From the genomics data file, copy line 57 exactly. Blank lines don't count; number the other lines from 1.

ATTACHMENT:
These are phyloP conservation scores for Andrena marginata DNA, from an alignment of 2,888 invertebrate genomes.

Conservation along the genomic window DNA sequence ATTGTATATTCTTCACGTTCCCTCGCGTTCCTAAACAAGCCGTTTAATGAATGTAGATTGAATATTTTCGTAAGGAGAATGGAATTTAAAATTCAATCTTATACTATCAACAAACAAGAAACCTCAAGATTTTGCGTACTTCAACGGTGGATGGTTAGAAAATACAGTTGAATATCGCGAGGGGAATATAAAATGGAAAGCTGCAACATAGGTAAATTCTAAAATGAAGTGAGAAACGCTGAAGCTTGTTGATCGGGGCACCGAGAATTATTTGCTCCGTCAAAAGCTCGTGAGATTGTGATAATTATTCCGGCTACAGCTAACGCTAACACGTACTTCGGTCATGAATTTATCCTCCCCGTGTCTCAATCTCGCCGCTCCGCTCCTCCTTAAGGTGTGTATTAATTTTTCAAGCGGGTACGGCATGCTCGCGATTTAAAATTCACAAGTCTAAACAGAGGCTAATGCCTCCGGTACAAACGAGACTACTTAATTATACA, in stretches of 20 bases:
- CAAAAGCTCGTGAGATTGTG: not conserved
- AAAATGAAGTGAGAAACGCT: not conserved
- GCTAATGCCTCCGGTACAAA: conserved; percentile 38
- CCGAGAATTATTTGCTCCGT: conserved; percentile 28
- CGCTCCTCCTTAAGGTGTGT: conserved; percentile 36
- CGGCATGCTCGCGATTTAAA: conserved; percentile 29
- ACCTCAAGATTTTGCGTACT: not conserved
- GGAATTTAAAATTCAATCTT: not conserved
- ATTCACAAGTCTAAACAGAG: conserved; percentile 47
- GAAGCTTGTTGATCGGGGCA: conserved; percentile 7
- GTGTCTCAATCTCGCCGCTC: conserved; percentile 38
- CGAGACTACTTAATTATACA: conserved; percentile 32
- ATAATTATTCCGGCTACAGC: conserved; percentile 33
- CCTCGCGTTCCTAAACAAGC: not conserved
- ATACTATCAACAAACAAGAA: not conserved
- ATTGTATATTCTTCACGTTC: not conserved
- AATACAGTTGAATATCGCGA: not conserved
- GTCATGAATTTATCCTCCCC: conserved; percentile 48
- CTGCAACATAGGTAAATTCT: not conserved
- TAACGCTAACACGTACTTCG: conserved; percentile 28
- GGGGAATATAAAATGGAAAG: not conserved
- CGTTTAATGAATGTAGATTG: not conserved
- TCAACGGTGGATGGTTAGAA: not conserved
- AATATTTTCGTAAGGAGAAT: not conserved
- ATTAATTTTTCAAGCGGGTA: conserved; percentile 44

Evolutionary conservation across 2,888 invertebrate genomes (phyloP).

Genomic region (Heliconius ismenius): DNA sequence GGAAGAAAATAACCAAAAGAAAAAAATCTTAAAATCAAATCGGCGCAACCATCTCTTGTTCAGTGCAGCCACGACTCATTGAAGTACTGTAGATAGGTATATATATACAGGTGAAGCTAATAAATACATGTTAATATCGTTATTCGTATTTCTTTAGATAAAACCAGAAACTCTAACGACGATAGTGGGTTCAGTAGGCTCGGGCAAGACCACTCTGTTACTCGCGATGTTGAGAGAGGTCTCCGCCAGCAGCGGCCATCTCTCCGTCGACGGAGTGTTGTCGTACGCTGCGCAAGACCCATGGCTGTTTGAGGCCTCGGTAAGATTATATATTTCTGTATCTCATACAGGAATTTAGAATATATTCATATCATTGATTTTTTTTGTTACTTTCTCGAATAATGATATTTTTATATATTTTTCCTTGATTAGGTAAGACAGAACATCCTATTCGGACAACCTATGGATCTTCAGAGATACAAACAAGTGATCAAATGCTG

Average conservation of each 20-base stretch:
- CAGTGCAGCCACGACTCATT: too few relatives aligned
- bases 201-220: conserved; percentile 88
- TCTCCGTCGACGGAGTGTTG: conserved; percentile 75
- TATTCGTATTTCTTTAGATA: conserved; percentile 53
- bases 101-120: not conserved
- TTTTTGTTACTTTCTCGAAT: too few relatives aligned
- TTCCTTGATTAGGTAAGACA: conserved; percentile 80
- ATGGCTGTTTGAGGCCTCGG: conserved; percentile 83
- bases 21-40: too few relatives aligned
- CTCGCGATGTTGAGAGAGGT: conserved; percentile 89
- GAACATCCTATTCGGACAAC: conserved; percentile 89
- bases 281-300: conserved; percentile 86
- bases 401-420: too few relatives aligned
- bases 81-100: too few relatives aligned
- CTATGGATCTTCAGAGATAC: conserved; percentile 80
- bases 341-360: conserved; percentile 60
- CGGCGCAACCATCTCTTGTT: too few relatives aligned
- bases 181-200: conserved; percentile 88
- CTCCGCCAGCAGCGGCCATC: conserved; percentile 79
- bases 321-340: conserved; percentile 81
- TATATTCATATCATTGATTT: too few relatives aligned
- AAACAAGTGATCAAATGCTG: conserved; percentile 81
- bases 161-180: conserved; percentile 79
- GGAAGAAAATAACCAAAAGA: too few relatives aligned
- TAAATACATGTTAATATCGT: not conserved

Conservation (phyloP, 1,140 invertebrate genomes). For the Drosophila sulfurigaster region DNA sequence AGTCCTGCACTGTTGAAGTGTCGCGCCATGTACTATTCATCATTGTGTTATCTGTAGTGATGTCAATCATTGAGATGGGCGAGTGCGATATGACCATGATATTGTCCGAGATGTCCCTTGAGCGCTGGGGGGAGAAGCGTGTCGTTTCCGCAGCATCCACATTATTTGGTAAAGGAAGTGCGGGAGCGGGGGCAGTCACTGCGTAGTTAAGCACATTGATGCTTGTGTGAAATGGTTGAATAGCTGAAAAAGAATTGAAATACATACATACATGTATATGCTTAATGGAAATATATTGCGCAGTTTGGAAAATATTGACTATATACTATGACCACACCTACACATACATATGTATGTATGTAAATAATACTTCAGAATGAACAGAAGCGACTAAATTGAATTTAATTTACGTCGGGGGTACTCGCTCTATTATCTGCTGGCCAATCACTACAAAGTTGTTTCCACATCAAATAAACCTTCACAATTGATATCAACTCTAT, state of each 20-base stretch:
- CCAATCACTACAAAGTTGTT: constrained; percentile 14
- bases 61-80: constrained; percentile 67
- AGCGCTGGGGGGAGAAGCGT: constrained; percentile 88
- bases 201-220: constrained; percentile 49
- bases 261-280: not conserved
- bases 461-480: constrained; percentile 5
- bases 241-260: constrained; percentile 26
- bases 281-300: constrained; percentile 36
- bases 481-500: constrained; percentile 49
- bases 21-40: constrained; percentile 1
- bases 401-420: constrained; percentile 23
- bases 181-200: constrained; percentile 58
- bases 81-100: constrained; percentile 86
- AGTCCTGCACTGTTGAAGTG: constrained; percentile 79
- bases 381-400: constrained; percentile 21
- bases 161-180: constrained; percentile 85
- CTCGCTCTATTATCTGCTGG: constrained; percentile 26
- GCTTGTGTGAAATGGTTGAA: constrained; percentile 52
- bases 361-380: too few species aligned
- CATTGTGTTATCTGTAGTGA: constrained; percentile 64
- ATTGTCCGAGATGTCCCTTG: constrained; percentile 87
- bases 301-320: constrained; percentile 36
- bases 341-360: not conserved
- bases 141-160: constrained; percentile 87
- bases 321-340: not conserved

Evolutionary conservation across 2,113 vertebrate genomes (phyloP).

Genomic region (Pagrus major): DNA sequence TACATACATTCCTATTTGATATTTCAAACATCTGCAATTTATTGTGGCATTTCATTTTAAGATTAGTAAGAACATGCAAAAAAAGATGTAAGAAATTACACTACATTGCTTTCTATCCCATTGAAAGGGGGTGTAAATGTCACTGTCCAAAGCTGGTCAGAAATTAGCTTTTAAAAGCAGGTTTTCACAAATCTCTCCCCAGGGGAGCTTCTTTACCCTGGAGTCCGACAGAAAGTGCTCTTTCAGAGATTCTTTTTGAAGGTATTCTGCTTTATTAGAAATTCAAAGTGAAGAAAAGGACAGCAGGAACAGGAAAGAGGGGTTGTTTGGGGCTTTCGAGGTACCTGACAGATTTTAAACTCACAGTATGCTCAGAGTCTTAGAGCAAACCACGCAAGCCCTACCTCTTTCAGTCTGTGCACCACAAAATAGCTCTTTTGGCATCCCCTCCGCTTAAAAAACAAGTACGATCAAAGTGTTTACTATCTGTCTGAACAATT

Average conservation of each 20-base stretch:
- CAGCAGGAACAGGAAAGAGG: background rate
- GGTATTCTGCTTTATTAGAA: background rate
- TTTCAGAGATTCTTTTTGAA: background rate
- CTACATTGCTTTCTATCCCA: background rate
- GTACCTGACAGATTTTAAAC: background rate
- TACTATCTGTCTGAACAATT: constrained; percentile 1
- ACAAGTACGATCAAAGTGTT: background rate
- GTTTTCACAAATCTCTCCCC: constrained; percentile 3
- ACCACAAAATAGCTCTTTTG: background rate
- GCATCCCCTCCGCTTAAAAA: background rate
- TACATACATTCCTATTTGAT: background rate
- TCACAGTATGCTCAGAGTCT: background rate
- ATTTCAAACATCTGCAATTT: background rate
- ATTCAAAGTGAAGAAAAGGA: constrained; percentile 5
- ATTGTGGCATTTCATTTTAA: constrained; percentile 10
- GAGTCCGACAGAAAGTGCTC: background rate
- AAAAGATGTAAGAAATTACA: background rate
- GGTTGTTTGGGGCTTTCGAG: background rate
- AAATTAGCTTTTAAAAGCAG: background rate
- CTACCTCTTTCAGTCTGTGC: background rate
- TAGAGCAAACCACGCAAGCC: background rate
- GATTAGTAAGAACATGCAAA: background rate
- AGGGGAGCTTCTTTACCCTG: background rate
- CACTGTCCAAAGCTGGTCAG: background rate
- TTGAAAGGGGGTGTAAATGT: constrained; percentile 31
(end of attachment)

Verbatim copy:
- CCAATCACTACAAAGTTGTT: constrained; percentile 14